RaveBookPageIn this intriguing novel, Laura Zigman doesn’t sugarcoat but instead lays bare Judy’s feelings with heartbreaking honesty. Every middle-aged woman who has ever felt invisible, lost or depressed will connect with some aspect of Judy’s life. Indeed, Zigman labels her work \'semi-autobiographical fiction,\' which may explain its devastating authenticity. At the same time, Zigman cleverly wraps her story in genuine hilarity. Judy’s continuous, cynical commentary is priceless, especially when discussing Teddy’s Montessori school ...What at first might seem like a depressing premise is in fact both refreshingly truthful and highly entertaining. As a result of this unique mix, this novel is both unpredictable and delightfully original. For those seeking a good laugh and a good cry, look no further than Separation Anxiety.
Isabel Allende, Trans. by Nick Caistor and Amanda Hopkinson
PositiveBookPageStoryteller par excellence Isabel Allende brings to life an epic saga ... Against a backdrop of violent political and social upheaval, the lives of Allende’s characters quietly unfold in unexpected ways that prove both riveting and satisfying ... subtle touches of magical realism add richness to the story. Although Allende writes of political events and personalities from distant lands and decades in the past, readers may feel a very real sense that these events have much to say about the world today. Some may find hope in Victor’s and Roser’s abilities not just to survive such dark times but also to eventually heal and thrive ... For those familiar with Allende’s earlier work, this novel will not disappoint. For those new to Allende’s writing, A Long Petal of the Sea will prove a captivating introduction.
PositiveBookPage... an exceptional novel about choosing how to live amid powerful grief and true love. Iona Grey has written a moving story that makes readers feel bereft to leave Selena and Lawrence behind at the book’s end in the way that only the best novels can do. Grey’s eye for descriptive detail gives a sumptuousness to almost every scene, and the delicious recklessness of 1920s London comes alive on the page. She is also masterful at using flashbacks and letters to slowly tease out the influences and motivations of her characters—and those of an entire postwar generation ... For readers looking for a tremendously entertaining, emotionally charged story, look no further. The Glittering Hour is just the ticket.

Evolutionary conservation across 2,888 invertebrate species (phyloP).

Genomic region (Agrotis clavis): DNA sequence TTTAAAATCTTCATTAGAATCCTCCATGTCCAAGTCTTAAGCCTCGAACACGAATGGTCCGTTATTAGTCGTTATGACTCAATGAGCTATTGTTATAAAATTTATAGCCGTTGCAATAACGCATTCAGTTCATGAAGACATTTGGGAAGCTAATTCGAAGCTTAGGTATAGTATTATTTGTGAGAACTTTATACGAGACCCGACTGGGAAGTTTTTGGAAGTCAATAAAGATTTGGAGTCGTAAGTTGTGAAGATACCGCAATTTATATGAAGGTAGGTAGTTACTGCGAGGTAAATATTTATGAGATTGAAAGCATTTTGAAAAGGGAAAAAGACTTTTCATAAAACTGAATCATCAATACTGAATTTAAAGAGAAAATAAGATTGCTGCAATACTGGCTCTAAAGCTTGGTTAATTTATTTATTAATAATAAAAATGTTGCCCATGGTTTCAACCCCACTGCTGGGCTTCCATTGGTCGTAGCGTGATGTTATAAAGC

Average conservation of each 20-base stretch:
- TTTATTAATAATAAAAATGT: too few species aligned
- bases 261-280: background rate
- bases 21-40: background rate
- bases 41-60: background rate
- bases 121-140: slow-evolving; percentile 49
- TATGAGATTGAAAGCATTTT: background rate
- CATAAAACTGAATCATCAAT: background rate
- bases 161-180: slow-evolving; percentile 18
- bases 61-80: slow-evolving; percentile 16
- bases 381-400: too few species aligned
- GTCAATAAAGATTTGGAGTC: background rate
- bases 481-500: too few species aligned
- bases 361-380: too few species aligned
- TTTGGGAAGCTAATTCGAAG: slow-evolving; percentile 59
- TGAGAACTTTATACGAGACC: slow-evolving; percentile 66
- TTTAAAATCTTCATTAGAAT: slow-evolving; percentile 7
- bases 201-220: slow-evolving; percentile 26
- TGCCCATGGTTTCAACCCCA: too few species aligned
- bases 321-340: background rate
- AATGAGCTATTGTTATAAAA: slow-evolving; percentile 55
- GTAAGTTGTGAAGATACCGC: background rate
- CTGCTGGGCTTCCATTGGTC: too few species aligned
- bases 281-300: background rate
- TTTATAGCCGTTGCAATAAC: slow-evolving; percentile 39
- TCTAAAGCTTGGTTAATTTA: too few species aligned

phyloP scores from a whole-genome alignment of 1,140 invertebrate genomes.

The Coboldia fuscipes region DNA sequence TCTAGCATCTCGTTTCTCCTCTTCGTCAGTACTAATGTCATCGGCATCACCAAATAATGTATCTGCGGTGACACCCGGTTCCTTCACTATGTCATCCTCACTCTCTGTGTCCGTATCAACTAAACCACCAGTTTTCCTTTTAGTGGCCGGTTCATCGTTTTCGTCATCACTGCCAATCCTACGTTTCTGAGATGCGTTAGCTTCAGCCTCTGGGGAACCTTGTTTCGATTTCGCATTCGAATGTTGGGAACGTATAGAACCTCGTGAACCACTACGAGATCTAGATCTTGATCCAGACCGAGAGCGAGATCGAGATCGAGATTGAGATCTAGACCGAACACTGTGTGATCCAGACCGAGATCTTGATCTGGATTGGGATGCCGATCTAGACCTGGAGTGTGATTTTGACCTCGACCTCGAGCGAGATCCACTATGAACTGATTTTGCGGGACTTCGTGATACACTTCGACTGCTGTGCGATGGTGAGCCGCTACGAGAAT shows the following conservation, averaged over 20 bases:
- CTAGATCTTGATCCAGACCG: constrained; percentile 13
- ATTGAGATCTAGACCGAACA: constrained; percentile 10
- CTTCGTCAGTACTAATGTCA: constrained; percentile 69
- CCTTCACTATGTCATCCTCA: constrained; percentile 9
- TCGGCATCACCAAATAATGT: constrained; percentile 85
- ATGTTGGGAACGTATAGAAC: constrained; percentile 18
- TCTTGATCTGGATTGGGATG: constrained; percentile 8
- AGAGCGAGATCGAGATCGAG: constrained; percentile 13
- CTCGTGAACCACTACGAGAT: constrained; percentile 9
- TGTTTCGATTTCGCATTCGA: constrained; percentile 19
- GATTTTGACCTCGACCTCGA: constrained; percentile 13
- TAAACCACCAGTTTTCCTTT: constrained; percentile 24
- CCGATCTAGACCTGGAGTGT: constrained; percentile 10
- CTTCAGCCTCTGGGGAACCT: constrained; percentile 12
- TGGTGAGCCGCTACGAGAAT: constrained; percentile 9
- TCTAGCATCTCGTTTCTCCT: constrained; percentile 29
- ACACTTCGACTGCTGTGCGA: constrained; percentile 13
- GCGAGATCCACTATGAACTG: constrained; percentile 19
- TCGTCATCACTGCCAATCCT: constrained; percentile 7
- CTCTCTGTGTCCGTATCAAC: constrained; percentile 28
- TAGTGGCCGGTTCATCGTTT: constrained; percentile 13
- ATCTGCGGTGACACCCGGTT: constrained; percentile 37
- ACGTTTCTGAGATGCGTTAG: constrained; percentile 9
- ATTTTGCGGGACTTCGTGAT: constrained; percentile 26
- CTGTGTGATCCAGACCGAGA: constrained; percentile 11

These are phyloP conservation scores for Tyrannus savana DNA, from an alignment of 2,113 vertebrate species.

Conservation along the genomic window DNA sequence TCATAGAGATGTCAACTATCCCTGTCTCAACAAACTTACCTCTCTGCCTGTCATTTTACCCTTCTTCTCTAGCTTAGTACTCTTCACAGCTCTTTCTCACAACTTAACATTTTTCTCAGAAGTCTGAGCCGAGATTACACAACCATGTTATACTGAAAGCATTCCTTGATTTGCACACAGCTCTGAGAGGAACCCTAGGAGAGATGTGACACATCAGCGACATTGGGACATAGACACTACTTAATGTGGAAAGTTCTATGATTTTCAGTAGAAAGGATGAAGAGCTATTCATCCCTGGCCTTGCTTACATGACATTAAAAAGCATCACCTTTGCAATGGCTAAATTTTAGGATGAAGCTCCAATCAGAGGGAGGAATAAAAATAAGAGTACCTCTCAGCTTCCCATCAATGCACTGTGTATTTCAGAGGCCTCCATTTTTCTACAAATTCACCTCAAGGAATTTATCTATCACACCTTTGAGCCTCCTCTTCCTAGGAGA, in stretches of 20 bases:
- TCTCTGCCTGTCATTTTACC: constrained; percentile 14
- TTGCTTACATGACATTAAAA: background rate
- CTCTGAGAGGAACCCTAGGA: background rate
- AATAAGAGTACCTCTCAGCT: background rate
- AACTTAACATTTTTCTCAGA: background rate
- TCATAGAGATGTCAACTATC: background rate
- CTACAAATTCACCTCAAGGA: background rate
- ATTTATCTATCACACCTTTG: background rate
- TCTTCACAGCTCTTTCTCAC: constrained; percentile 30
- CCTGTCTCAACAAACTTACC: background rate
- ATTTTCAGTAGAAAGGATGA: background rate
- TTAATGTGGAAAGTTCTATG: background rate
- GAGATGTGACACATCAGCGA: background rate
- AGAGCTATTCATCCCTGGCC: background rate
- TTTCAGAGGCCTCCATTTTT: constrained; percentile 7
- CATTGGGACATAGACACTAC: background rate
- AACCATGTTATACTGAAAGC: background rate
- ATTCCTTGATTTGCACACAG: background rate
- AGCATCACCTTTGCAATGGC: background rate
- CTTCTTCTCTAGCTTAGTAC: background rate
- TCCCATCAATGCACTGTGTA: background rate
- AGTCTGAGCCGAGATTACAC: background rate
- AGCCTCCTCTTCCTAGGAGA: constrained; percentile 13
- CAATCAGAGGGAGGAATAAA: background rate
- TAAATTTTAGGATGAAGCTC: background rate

PositiveBookPageMarta McDowell’s Emily Dickinson’s Gardening Life may prove a perfect choice [as a gift] ... Although no photographs of Dickinson’s garden taken during her lifetime have been discovered, McDowell includes lovely hand-drawn botanical illustrations by Dickinson’s contemporaries and colorful, present-day photos of some of the plants in question, as well as vintage and modern photographs of significant buildings and landscapes ... Taken as a whole, Emily Dickinson’s Gardening Life gives readers the real sense that they can almost slip back in time and survey Dickinson’s garden with her.
PositiveBookPage... a wonderful novel ... Moyes’ research is evident, as her writing completely immerses readers in the world of a small, Depression-era coal-mining town—the class structure, the ignorance and the violence, as well as the overwhelming beauty of the surroundings and the strength of character required to survive. Moyes has written unforgettable characters who come alive on the page. All five women, but especially Alice and Margery, are written with such depth that readers may wish they, too, could join this tight circle of remarkable women ... A heartwarming page turner, The Giver of Stars is certain to be Moyes’ next bestseller and should not be missed.
Alix E. Harrow
RaveBookPagePart-time historian Alix E. Harrow has written a stunning debut novel with inventive worlds, sumptuous language and impeccably crafted details. Several of Harrow’s characters challenge traditional stereotypes in interesting ways, and January in particular is a refreshingly fierce female protagonist. Harrow paces this action-packed novel beautifully, slowly revealing the truth as the reader races through the pages to discover the ultimate conclusion. Readers seeking a fresh fantasy with an enduring love story need look no further, and they’ll be left wistfully hoping to stumble upon doors of their own.